Reverence abounds in this lawkyntang

Sacred grove in Mawphlang, Meghalaya
Sacred grove in Mawphlang, Meghalaya

Meghalaya, one of the seven sisters of the beautiful northeast Indian states, means 'abode of the clouds' (megh - clouds, alaya - abode). Lush green paddy fields, swirling mists and the whisper of rain in every breath add to this serene landscape. It is home to three indigenous communities, the Khasis, the Jaintias and the Garos, who follow a matrilineal system, where the lineage and inheritance is through the mother; the youngest daughter inherits ancestral property.

Driving along a winding road 25 km from Shillong, Meghalaya's capital, I cross the rolling green grasslands of the East Khasi hills to reach a thicket of trees and ferns. This huge wooded area called Mawphlang (mossy stone) preserved by the Khasi tribe, is a forest that is both ancient and sacred. It has been revered by the people since time immemorial.


The sacred grove stands tall and thick amidst open, flat grasslands. My ears are filled with strange sounds and whispers - a cacophony of insects, high pitched urgent notes of birds warning the grove of an unwanted visitor! Somewhere in the background, is the gurgle of a stream furiously jumping over stones and roots, rushing to another darker, deeper place.


The trees are heavily loaded with aroids, pipers, ferns, fern-allies and orchids. A thick canopy of leaves play hide and seek with the blue sky and the sunlight seemingly twists and turns, valiantly trying to penetrate this living, breathing foliage. The sacred grove is a treasure trove of plants where it is taboo to pluck even a blade of grass!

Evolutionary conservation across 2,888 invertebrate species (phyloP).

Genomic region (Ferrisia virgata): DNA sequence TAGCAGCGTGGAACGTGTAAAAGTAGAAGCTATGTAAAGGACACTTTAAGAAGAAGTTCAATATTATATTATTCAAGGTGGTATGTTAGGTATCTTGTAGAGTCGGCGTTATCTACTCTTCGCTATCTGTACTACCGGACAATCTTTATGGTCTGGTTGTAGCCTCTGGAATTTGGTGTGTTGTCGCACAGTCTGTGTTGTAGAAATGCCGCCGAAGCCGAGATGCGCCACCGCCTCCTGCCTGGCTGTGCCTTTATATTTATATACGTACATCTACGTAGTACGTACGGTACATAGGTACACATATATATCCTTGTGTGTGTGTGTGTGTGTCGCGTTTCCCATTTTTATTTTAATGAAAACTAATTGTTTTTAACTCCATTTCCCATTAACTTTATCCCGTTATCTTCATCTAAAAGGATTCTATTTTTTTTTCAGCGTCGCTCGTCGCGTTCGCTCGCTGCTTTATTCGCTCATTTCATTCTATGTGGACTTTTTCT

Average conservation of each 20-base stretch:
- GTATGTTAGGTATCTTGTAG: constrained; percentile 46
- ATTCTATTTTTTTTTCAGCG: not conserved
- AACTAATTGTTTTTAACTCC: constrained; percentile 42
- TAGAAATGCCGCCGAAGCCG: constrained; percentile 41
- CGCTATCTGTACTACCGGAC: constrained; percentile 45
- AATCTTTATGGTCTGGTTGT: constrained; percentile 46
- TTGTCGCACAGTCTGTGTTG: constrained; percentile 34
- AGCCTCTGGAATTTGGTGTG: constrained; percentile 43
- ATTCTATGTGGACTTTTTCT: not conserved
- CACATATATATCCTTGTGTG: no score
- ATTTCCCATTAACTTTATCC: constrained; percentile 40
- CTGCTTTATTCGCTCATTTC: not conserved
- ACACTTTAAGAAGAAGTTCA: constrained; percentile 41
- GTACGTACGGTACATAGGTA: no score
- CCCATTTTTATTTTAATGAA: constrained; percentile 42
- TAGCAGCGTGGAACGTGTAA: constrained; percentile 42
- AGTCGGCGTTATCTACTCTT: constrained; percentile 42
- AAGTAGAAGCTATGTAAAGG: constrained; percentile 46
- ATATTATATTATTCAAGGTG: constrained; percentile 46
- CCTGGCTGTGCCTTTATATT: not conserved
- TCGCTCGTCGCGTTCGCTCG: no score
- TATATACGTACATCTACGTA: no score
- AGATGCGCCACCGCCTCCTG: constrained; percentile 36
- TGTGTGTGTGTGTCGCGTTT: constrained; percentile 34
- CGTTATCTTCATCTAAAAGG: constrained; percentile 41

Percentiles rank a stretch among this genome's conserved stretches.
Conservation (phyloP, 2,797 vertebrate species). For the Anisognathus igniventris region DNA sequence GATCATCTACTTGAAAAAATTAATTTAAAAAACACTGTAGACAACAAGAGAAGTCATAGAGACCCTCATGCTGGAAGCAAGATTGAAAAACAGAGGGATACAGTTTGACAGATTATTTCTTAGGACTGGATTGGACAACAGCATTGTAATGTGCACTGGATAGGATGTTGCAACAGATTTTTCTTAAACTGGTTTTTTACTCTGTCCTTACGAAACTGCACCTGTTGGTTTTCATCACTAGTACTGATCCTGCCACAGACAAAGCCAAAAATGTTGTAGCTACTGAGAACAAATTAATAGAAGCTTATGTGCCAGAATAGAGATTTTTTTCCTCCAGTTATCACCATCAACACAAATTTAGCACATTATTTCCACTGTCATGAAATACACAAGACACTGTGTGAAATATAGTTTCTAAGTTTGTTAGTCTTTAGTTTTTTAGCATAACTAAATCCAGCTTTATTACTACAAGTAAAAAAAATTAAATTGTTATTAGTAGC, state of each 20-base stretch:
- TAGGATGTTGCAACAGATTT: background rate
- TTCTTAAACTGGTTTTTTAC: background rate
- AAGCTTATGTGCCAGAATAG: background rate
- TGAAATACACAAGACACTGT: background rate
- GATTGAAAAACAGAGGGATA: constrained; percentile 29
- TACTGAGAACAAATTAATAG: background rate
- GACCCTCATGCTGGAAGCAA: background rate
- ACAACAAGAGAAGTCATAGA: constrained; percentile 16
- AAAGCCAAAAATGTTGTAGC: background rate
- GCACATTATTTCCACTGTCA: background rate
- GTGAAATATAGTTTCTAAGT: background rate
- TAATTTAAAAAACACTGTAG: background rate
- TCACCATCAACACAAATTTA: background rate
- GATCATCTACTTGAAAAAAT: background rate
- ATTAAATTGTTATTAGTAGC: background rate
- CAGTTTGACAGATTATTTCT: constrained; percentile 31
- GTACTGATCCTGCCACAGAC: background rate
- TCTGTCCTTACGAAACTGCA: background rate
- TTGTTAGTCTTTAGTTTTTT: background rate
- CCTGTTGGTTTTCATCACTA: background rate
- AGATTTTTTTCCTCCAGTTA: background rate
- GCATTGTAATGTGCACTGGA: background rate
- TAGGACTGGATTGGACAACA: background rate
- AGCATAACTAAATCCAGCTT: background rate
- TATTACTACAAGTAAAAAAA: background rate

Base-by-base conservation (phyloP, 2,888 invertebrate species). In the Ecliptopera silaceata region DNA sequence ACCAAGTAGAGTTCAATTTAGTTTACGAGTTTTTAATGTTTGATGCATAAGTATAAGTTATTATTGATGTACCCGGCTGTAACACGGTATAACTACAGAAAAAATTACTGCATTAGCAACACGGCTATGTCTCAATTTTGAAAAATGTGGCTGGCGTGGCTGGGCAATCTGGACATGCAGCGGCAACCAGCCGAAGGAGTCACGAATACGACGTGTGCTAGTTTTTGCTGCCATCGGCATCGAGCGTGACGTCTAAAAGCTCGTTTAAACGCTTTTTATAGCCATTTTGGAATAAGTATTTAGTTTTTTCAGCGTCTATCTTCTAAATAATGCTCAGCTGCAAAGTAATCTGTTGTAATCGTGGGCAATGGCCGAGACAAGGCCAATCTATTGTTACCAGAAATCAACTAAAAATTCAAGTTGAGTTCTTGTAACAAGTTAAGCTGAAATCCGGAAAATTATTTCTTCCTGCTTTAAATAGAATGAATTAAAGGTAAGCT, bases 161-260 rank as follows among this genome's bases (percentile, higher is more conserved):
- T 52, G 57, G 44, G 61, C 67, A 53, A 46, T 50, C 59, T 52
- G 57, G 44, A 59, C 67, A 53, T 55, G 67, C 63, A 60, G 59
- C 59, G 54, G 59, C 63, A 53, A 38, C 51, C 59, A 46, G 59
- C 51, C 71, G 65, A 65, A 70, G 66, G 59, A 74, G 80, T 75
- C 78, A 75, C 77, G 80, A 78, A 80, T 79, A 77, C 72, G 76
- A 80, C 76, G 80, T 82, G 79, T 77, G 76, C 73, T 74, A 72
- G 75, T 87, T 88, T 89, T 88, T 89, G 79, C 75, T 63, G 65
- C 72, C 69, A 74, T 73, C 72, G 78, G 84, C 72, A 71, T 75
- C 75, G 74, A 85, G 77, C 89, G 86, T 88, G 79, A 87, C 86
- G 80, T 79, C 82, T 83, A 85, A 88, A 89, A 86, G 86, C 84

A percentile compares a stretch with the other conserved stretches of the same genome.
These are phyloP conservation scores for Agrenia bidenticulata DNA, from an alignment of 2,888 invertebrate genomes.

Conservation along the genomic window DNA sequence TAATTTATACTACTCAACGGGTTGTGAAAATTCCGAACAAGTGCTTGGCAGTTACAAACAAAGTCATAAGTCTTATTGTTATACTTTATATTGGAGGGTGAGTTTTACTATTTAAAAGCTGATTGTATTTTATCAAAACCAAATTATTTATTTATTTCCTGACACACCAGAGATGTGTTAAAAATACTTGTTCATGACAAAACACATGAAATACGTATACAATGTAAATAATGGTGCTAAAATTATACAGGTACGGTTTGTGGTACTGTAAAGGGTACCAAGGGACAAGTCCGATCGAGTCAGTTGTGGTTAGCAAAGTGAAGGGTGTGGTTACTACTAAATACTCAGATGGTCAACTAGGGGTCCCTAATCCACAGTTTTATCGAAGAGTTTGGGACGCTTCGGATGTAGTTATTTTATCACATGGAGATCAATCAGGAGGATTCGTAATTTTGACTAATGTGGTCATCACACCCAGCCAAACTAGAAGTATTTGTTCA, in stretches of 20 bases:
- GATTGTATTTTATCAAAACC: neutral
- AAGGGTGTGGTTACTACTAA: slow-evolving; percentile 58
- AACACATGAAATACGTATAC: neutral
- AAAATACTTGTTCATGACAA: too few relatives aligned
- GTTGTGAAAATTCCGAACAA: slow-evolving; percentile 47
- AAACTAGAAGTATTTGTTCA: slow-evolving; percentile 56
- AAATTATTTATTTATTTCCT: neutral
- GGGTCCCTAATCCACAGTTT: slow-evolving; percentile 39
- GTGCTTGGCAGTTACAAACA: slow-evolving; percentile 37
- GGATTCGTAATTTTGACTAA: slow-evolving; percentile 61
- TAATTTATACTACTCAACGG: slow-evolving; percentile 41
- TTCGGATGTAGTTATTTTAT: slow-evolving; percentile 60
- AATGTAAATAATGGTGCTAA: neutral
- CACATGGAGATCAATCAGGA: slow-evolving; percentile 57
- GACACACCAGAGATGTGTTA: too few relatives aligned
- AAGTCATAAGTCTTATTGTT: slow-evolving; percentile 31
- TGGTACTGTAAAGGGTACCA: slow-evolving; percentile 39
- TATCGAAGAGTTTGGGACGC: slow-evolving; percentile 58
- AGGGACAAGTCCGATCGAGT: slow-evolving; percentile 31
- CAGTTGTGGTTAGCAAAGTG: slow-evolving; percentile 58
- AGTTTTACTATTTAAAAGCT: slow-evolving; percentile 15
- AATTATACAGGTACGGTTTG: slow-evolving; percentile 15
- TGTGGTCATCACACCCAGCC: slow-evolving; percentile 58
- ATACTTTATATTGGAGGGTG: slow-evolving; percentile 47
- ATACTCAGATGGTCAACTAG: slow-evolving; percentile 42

In this forest, you cannot cut any trees or branches—if you do, illness and misfortune will befall you. People believe that Gods and spirits who inhabit the groves protect them from natural calamities, sickness and even enemies. This belief, which has been reinforced by generations of oral tradition, has kept this sacred grove safe for centuries.


The forest floor is thick & cushioned with humus and foliage - a rich, wet, blanket untouched for years. My feet squelch into this thick cushion as I try not to trip over old, gnarled roots, twisted around each other. All around are beautiful trees of varied shades and hues - some tall & dark, a few short and moss-covered, but each untouched and alive.


Megaliths - a repository of remains of ancestors, are ancient sites for religious rituals. With changing times , these ceremonies are no longer practiced in today's times, but the sites are still revered and respected. These giant stones, thought to be 500 years old, mark the boundary of this 75 hectare sacred grove, testament to the reverence of the local Khasi tribe.


It is a place under the shade to breathe pure fresh air. As the famous Khasi post U Soso Tham writes ' The sun beats down on me, The wind lashes at me; To the sky the branches spread, Through the earth the roots thread ;  Alone I am the forest, Though all alone, I rise"

As I leave, I marvel at how the ancient people lived in complete tandem with the world around them. Did the early forefathers attach religious beliefs to these places in an attempt to conserve them or are they truly the abode of benign spirits that keep an eye on the communities that live there? Whether it was a childlike simplicity or a far-reaching wisdom, the sacred grove stands tall and beautiful in the racked Khasi hills of Meghalaya.

A heritage that will fortunately pass on to our children, unsoiled and intact.

You can view the entire photo set here.